That night he dreamed in Technicolor. He saw the ochre-skinned, scantily clad siren in her black, arrowed stockings. And in Morse's muddled computer of a mind, that siren took the name of one Joanna Franks . . .
The body of Joanna Franks was found at Duke's Cut on the Oxford Canal at about 5.30 a.m. on Wednesday 22 June 1859.
At around 10.15 a.m. on a Saturday morning in 1989, the body of Chief Inspector Morse - though very much alive - was removed to Oxford's John Radcliffe Hospital. Treatment for a perforated ulcer was later pronounced successful.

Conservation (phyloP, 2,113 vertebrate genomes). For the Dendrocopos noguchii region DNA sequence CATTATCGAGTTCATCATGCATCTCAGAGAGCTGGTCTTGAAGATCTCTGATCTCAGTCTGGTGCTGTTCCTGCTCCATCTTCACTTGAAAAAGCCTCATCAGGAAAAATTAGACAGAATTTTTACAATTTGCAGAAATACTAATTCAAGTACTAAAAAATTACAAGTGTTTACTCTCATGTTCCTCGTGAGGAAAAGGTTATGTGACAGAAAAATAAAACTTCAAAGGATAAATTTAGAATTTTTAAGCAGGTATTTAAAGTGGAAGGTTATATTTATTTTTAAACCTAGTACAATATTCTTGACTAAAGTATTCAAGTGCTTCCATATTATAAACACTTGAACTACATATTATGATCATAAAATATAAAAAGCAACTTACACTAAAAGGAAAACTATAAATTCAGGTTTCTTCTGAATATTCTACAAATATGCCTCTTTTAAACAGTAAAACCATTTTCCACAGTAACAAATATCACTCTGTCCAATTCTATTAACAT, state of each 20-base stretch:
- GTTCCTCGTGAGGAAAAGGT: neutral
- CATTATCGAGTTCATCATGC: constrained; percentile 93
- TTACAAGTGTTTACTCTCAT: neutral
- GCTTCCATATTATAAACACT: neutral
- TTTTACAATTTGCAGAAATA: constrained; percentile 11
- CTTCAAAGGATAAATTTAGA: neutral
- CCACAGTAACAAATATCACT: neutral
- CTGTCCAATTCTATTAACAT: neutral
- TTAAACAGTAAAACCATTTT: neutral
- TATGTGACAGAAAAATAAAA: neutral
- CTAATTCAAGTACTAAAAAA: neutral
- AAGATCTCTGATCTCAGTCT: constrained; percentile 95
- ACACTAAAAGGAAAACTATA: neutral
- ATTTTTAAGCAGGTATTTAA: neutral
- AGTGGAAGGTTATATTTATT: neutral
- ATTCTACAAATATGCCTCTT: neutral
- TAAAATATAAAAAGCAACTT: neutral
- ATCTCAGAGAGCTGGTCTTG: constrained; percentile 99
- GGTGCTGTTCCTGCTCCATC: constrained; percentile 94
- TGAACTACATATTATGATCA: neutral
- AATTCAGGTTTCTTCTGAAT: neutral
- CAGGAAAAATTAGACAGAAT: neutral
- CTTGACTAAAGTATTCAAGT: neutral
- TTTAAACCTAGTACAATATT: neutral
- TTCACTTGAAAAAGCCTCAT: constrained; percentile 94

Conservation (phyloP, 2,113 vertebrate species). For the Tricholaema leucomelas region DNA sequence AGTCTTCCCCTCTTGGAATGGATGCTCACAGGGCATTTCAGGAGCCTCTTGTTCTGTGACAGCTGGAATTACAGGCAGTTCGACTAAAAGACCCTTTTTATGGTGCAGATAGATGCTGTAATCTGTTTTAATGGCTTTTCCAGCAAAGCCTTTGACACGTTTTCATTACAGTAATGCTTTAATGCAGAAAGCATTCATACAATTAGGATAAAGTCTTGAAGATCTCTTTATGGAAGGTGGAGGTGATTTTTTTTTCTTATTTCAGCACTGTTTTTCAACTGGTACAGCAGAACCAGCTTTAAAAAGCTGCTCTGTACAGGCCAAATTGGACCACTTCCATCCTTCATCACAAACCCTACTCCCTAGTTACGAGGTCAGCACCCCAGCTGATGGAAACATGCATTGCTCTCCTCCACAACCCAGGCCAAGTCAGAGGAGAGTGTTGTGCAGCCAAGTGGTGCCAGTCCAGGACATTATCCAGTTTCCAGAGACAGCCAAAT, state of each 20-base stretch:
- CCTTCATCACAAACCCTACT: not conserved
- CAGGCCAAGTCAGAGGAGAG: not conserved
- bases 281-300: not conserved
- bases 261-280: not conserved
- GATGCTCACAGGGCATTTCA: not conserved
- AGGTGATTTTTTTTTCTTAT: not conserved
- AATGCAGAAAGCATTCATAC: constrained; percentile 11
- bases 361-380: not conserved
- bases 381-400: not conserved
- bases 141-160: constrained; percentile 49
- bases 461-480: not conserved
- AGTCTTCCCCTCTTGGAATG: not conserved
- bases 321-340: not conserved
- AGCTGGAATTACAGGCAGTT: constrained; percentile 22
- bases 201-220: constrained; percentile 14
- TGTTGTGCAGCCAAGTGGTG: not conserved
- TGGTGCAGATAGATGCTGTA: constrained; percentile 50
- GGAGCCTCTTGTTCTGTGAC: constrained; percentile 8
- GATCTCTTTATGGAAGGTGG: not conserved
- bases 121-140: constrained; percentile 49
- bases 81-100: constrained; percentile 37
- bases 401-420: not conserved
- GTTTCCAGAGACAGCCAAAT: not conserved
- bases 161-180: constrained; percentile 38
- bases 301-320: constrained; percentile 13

As Morse begins his recovery, he comes across an account of the investigation and trial that followed Joanna Franks' death, and soon becomes convinced that the two men hanged for her murder were innocent . . .
Winner of the CWA Gold Dagger award for Best Crime Novel of the Year
'Dexterously ingenious' Guardian
'Morse solves a 130-year-old mystery in delightful style' Mail on Sunday